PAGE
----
If you follow football, basketball or auto racing, you know all about the Hoosier State’s iconic place in sports. In politics, though, the state’s specialty seems to be staying out of the limelight. Let’s face it; the differences in style between Bob Knight and Indiana Governor Mitch Daniels are stark to say the least. Yet, Indiana does seem to breed levelheaded, get-it-done politicians. Thanks to the primacy placed on the need to control redistricting, the Hoosier State now moves to the forefront of the national political picture.
Republicans currently control the Indiana Governor’s mansion and the state Senate (by a wide margin), and if they can capture a majority in the state House, the GOP can effectively reshape Hoosier State politics for the next decade. With the Democrats holding a narrow 52-48 lead in the House, the 2010 elections could be a game changer for the Indiana GOP. According to House Republican Leader Brian Bosma, “This is the year that we will predetermine state legislative and congressional leadership for the next decade through the maps.”
Although the state has done a better job than most with managing its public finances, Governor Daniels continues to remind the party faithful that new leadership is a must in order for the state to move forward on the path of fiscal responsibility. For that reason, Governor Daniels is teaming with Leader Bosma to do everything possible to push Republican candidates across the line in key districts, including the 19th House District.
The 19th District encompasses southeastern Lake County and portions of both Porter and Newton counties. The race between Republican hopeful Dan Klein and incumbent Democrat, Rep. Shelli VanDenburgh, could well be one of the three seats the GOP needs to pick up to tip control of the House. Klein has already proved to be a tough campaigner, winning his primary by a two-to-one margin.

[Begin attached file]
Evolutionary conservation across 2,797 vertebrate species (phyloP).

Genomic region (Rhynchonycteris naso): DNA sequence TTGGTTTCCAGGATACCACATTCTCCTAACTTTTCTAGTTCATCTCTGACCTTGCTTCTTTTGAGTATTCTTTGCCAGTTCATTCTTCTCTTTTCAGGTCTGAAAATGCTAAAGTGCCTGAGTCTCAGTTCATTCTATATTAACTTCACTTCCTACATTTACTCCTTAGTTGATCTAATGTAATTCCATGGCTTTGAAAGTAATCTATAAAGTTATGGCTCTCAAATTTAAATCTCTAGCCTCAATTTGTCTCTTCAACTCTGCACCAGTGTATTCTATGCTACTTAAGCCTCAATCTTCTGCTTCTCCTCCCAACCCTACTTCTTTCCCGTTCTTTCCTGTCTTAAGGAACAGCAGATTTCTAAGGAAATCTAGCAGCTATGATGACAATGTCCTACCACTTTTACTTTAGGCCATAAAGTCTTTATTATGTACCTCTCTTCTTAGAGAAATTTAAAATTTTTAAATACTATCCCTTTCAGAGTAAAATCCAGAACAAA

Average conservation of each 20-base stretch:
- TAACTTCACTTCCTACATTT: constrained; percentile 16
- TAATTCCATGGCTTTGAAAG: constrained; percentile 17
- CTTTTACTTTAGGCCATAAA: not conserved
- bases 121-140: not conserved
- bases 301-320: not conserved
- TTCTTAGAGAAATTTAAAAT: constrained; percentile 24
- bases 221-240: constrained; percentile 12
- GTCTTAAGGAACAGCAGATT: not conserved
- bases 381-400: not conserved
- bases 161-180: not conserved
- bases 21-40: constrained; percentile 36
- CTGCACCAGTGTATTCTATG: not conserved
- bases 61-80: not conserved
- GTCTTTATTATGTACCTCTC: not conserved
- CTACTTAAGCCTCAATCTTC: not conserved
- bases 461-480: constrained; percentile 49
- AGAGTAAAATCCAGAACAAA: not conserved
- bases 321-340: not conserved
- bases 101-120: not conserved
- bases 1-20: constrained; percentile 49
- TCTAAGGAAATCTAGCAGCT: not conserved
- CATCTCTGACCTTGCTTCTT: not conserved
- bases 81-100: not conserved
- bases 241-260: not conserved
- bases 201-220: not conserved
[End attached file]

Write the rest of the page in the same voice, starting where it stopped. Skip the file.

A lifelong native of Crown Point, Klein was elected Mayor in 2004 with a convincing two-thirds of the vote. As Mayor, he made his mark using business-oriented tactics to achieve goals that dramatically improved the local government.
Klein, a licensed real estate broker and small business owner for more than 25 years, was elected the Executive Director of Habitat for Humanity in Northwestern Indiana in 2008, and continues, even during the rigors of a high-profile campaign, to help the non-profit organization provide residents of the district with affordable housing.
The Democrat incumbent, VanDenburgh, was appointed in 2007 after former Democrat Rep. Bob Kuzman stepped down to become a lobbyist. In 2008 VanDenburgh held the seat only after the winner of the Republican primary dropped out of the race and was replaced on the ballot. This time around, Republicans are confident Klein is poised to win in this vital toss-up district.
If elected, Klein has promised to focus on job creation, ethics reform and tax reduction. With tax-and-spend Democrats at the helm in Washington, Indiana voters know that if the Hoosier State is to move forward, it will need to elect more candidates like Republican Dan Klein.
To learn more about Dan Klein’s bid in Indiana, visit www.electdanklein.com